There was much to appreciate about the LMI Survey, the Federal Reserve Bank of Kansas City’s twice-yearly survey to measure economic conditions in low- and moderate-income (LMI) communities. It was simple to understand, quick to complete, and an opportunity for nonprofits and others to contribute their voices to our work. But as we have all learned over the past two years, change is necessary to keep up with new needs and challenges. There will be some parts of the new Community Conditions Survey you’ll recognize, but it is substantially different from the previous LMI Survey.

Three factors encouraged the LMI Survey redesign:

  1. New eyes on the survey during a global crisis,
  2. Changing Federal Reserve monetary policy guidance,
  3. The Federal Reserve series, “Racism and the Economy.”

New eyes on the survey

Before I joined the Kansas City Fed, former Bank economist Kelly Edmiston managed the LMI Survey. He created the survey as a response to the Great Recession. The Bank saw a need for better data on the conditions of LMI communities that could not be found in traditional economic data. The LMI Survey filled that need, and the survey was replicated at other Banks in the Federal Reserve System. The LMI Survey was one of the primary benchmark datasets for measuring conditions in LMI communities for 12 years.

When I joined the Bank, we were starting to recover from the worst of the pandemic recession. Between massive job losses in largely low-wage industries and large amounts of relief funds, there were many questions about how LMI communities were faring. Most standard surveys, including the LMI Survey, were ill-suited for the task. Although we would not always need to answer the immediate questions relating to the pandemic, it was clear we needed a survey nimble enough to answer more complex questions.

Thus, I conducted an evaluation of the survey. I talked to internal stakeholders about what they would like to know, explored what other Reserve Banks were doing, and conducted a visioning exercise with the Community Development team. I found that while the LMI Survey offered some of what we wanted to know, we wanted more. We wanted:

  • More context to the answers
  • To learn about a broader array of topic areas
  • To be able to ask questions about race
  • A stronger connection between the survey and our engagement strategy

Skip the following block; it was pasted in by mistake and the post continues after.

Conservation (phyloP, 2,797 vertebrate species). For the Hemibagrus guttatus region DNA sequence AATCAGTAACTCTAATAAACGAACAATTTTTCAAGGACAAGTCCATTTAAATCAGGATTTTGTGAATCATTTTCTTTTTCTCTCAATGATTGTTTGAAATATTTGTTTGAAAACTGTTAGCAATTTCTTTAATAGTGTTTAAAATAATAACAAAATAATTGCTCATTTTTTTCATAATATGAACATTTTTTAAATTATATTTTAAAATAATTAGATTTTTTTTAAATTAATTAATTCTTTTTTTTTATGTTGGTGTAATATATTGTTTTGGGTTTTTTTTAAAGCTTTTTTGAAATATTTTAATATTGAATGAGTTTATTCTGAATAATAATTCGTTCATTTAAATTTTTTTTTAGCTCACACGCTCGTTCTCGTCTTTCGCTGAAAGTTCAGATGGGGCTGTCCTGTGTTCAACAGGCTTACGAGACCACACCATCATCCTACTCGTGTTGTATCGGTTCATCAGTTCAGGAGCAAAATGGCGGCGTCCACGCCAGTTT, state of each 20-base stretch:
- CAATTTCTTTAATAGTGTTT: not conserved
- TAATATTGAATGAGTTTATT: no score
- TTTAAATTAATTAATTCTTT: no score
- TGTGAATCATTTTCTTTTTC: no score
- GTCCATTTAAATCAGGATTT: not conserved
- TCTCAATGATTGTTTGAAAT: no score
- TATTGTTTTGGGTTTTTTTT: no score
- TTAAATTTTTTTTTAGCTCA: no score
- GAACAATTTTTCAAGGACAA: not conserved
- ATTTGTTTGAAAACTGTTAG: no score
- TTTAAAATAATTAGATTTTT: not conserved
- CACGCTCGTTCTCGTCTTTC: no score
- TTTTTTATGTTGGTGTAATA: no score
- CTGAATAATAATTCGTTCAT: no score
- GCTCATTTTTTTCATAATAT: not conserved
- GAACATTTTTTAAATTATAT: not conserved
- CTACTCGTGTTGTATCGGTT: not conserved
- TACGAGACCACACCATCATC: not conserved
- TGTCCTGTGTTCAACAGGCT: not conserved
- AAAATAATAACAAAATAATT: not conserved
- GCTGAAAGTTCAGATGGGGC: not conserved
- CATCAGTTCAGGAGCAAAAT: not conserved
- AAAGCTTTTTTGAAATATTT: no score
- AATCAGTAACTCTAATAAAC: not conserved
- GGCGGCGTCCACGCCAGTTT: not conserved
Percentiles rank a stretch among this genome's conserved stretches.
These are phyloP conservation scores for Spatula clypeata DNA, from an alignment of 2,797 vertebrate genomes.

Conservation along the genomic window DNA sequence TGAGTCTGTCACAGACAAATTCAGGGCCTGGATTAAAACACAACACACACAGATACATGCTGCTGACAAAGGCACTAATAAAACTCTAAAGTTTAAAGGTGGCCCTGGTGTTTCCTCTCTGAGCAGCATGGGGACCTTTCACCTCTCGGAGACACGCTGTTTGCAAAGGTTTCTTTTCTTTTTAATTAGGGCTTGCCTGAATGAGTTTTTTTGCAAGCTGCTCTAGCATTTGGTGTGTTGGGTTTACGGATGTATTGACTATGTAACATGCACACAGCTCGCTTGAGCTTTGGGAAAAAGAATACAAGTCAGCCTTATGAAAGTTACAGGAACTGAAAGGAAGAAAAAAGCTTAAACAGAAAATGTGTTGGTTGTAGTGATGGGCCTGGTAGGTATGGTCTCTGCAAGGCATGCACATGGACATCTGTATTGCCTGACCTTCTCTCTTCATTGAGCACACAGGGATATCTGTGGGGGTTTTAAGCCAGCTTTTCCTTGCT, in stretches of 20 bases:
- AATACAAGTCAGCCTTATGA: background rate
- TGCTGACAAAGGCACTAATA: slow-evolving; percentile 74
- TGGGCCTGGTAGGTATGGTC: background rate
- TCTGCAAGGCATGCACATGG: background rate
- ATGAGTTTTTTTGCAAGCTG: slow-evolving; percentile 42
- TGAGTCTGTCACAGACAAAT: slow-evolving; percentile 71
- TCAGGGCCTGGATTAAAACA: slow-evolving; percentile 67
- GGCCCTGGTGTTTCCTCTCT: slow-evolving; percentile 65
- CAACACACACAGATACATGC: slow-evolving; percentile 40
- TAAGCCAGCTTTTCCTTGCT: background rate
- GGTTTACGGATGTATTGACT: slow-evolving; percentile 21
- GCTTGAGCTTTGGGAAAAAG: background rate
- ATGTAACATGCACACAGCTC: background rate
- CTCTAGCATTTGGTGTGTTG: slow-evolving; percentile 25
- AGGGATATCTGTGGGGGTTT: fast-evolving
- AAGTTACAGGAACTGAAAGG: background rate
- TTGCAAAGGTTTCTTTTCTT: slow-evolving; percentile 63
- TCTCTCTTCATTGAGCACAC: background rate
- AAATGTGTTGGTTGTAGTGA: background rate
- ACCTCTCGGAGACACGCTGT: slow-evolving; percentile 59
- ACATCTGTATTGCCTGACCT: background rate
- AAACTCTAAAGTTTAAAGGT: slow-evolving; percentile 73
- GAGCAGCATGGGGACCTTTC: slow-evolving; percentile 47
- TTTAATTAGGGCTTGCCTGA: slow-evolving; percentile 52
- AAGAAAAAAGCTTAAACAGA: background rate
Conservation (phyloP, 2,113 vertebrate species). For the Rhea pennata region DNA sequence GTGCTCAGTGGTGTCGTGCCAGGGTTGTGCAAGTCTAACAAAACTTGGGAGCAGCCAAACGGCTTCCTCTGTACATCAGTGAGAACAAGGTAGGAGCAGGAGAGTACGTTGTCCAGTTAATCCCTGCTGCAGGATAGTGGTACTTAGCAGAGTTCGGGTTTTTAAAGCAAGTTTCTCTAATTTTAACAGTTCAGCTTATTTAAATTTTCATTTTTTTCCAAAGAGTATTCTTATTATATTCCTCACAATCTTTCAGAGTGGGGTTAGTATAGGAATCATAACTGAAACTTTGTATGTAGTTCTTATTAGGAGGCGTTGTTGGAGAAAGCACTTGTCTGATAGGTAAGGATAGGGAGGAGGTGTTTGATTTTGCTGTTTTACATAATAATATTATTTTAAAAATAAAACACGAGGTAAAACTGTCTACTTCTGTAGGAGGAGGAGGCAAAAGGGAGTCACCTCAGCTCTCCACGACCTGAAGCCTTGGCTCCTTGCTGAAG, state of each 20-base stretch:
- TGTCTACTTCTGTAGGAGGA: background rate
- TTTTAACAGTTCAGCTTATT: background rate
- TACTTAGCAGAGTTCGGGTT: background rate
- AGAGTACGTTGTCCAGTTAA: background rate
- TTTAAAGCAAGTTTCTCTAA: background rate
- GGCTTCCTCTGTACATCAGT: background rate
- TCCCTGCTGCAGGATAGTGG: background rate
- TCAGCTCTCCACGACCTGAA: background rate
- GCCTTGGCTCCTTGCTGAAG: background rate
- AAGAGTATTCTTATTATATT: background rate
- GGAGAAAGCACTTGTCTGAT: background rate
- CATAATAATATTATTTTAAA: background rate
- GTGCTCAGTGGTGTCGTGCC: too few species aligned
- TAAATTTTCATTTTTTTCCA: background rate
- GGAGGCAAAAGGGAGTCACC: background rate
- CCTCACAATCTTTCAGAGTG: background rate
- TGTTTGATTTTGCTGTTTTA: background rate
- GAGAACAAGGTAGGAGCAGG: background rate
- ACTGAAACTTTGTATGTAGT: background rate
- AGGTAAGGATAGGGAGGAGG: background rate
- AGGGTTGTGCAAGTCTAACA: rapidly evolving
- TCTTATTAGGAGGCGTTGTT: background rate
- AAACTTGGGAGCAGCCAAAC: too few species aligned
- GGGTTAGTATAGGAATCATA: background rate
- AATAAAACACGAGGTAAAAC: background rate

Federal Reserve monetary policy stance

In August 2020, Federal Reserve Chair Jerome Powell announced a External Linkchange in monetary policy guidance. By allowing the economy to run hotter for longer it was expected to improve employment prospects for workers who faced larger barriers to employment. This decision directly affected community development departments across the System. To meet the challenge of this change in monetary policy, we needed to be able to provide better data on low-income and moderate-income communities.

Rural house in poor repair

Expanding the voices in our data

The Federal Reserve has hosted 10 sessions in the recent “External LinkRacism and the Economy” series. The sessions have highlighted racial inequities across a variety of social, political and economic systems. More important to our activities at the Federal Reserve, the sessions discussed the Federal Reserve’s role in contributing to and addressing economic inequities. In the External Linkseries kick-off event, Neel Kashkari, president of the Minneapolis Fed, noted that the Federal Reserve’s Beige Book was focused more on the voices of business leaders than workers and diverse populations. The Beige Book is a brief qualitative economic report published prior to each Federal Open Market Committee meeting where Federal Reserve monetary policy decisions are made. The lack of representation by LMI populations and people of color in the Beige Book lessened their voices in determining monetary policy.

For instance, unemployment rates are an important data point when determining monetary policy. However, the unemployment rate for Black workers has consistently run nearly double that of white workers. To the extent monetary policy affects their economic conditions, we should work to include the voices of people of color in the data provided to make monetary policy decisions. Between internal stakeholders, LMI Survey respondents and our other community contacts, there was a large desire to see us do more to intentionally report on the experiences in communities of color.

There was also a need to better understand more economic topics affecting LMI populations. Just asking questions about jobs, housing, credit and small business was not enough. By asking questions across more economic topics, such as health and K-12 education, we can identify different ways to spur better financial futures for the most vulnerable populations we serve.

The new survey is a starting point toward being more intentional and inclusive. It will take time for the survey to be in a better position to offer a better voice for communities of color. And much of that work will take place behind the scenes in our recruitment. Learn more about how the Community Development team plans to use the survey.

Author

Steven Howland

Assistant Economist, Community Development

Steven Howland is an assistant economist in the community development department of the Federal Reserve Bank of Kansas City.

Howland performs analyses on various surveys, such as …